UW Today

July 29, 2015

Documents that Changed the World: Annals of the World, 1650

News and Information

A portrait of James Ussher (1581 –  1656), author of the Annals of the World.

A portrait of James Ussher (1581 – 1656), author of the Annals of the World.Sir Peter Lely

As shadows lengthened and day turned to night on Saturday, Oct. 22, in the year 4004 BCE, God created the universe. Or, perhaps not.

Nevertheless, that is the specific time and date for creation determined, after long and painstaking research, by Irish scholar and church leader James Ussher, author of the 17th century chronology Annales Veteris Testamenti — otherwise known as Annals of the World.

Ussher created his 1,300-page Annals of the World through close study of The Bible’s Old Testament as well as a wide range of more secular histories. The work’s full title in English is “Annals of the Old Testament, deduced from the first origins of the world, the chronicle of Asiatic and Egyptian matters together produced from the beginning of historical time up to the beginnings of Maccabees.”

That document, published in Latin in 1650 and in English eight years later, and which was taken as true for centuries, is the subject of the latest Documents that Changed the World podcast by the University of Washington’s Joe Janes.

Documents that Changed the World:

 

In the podcasts, Janes, professor in the UW Information School, explores the origin and often evolving meaning of historical documents, both famous and less known. UW Today presents these occasionally, and all of the podcasts are available online at the Information School website.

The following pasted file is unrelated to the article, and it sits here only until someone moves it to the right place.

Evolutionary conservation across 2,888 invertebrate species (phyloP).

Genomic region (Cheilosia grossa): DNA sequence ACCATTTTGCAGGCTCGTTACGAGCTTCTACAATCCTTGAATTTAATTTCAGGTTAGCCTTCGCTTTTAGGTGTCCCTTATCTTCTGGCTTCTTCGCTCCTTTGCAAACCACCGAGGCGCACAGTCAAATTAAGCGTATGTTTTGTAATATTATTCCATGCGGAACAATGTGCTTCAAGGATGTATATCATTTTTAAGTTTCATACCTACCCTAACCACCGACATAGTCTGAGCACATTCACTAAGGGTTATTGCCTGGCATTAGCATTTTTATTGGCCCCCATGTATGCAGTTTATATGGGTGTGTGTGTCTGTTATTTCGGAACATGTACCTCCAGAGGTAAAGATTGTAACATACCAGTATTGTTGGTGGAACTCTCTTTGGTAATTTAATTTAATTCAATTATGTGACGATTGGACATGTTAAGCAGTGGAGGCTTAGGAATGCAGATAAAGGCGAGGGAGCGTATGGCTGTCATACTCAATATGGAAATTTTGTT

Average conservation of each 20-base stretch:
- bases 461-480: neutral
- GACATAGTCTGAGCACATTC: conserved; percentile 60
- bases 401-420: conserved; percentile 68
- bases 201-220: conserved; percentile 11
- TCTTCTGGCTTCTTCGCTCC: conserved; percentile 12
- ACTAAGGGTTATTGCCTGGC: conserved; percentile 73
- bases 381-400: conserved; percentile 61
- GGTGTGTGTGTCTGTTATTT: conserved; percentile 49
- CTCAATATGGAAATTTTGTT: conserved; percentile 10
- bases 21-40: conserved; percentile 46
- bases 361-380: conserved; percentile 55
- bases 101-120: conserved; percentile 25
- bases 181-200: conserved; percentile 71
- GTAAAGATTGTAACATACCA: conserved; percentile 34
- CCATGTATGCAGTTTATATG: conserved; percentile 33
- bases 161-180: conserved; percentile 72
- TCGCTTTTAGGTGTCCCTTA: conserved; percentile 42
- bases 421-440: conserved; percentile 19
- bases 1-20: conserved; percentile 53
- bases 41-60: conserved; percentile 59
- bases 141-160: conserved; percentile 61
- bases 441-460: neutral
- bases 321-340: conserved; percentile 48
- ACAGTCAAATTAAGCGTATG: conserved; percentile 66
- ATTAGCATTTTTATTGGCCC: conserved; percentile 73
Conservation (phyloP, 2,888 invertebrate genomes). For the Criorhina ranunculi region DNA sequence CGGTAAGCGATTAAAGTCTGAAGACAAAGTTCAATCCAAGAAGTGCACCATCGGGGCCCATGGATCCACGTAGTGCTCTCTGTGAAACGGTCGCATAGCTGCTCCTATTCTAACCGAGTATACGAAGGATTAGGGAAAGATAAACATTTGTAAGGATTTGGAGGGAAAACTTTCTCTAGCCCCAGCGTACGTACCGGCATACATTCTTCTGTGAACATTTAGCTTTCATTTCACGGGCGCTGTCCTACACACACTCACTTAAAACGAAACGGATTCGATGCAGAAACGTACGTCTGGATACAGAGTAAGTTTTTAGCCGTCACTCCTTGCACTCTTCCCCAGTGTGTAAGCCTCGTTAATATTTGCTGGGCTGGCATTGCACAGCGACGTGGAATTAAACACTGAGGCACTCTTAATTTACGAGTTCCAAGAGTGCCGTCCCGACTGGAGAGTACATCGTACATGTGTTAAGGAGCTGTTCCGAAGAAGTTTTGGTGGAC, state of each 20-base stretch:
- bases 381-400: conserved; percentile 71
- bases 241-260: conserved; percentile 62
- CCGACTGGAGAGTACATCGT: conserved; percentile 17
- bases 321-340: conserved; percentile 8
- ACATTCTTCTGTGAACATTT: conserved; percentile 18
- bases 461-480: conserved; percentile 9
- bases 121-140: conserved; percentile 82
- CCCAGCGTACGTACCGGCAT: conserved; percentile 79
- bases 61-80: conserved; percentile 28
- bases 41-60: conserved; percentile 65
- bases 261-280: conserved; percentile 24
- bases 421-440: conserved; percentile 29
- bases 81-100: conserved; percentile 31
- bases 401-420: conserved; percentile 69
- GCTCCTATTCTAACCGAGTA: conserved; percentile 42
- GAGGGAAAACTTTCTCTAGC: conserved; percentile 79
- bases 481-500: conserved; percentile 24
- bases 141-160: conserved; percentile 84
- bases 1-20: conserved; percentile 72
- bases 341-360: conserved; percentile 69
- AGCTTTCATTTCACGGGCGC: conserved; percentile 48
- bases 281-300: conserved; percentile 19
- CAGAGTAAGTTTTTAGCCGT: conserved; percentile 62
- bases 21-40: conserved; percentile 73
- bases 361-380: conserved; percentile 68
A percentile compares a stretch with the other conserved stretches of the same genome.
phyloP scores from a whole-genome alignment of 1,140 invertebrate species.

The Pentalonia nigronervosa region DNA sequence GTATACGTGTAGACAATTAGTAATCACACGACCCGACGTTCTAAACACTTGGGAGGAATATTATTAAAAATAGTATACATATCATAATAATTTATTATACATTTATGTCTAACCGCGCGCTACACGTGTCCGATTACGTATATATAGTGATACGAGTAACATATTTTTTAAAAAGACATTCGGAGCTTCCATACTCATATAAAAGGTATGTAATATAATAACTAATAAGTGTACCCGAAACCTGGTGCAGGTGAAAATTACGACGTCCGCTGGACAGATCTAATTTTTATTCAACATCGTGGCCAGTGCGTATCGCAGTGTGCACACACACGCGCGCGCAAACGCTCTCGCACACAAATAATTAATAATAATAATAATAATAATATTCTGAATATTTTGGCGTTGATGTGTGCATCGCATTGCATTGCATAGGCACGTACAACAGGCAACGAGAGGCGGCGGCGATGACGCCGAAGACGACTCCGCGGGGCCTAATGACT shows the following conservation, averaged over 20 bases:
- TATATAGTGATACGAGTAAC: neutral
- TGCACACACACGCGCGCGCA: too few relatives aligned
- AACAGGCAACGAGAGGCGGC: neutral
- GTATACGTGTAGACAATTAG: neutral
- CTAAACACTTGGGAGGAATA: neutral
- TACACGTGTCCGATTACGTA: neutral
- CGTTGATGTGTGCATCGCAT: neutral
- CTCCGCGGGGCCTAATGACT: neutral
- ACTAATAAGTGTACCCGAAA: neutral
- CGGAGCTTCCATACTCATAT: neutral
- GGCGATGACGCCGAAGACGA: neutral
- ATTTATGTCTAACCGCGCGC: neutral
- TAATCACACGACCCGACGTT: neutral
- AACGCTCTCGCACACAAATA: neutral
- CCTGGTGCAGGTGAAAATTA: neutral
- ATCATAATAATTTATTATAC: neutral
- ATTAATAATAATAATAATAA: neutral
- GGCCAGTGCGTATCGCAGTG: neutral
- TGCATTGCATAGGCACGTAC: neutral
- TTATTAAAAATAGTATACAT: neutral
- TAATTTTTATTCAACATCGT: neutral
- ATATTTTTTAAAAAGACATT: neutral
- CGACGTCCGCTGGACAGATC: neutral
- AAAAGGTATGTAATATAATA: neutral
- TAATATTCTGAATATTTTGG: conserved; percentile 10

“I went into it with the standard bias that Bishop Ussher was some hack who pieced things together to prove the date of Creation,” Janes said of this installment in the series. “So I was surprised to find that he was such a careful, thoughtful and thorough scholar — using a wide range of sources — and was genuinely concerned with getting it right.”

Annals of the World, first published in Latin in 1650.

Annals of the World, first published in Latin in 1650.Wikimedia commons

Janes added that the date Ussher chose is at least consistent with what others understood at the time, including such revered minds as Isaac Newton and Johannes Kepler.

New and better tools to help search for the beginning of history come with the passing years. Still, Janes said, “old ideas die hard, and Ussher’s chronology and dates still resonate today.”

Public opinion polls over recent decades, he noted, consistently show that about three-quarters of Americans believe God played some role in human development and that about half think both humanity and the Earth to be between 6,000 and 10,000 years old. Separate surveys, he said, also show one-quarter to believe the sun goes around the Earth.

Janes said in the matter of Ussher and his calculations that he agrees with a defense of the work by evolutionary biologist Stephen Jay Gould, “that that he was doing the best he could with the tools and the knowledge that he had.”

Which prompts Janes to ask — especially regarding those polls — can the same be said of our current society?

  • The Documents that Changed the World podcast series is also available on iTunes, with more than 225,000 downloads there so far.

Previous installments of the “Documents that Changed the World” series

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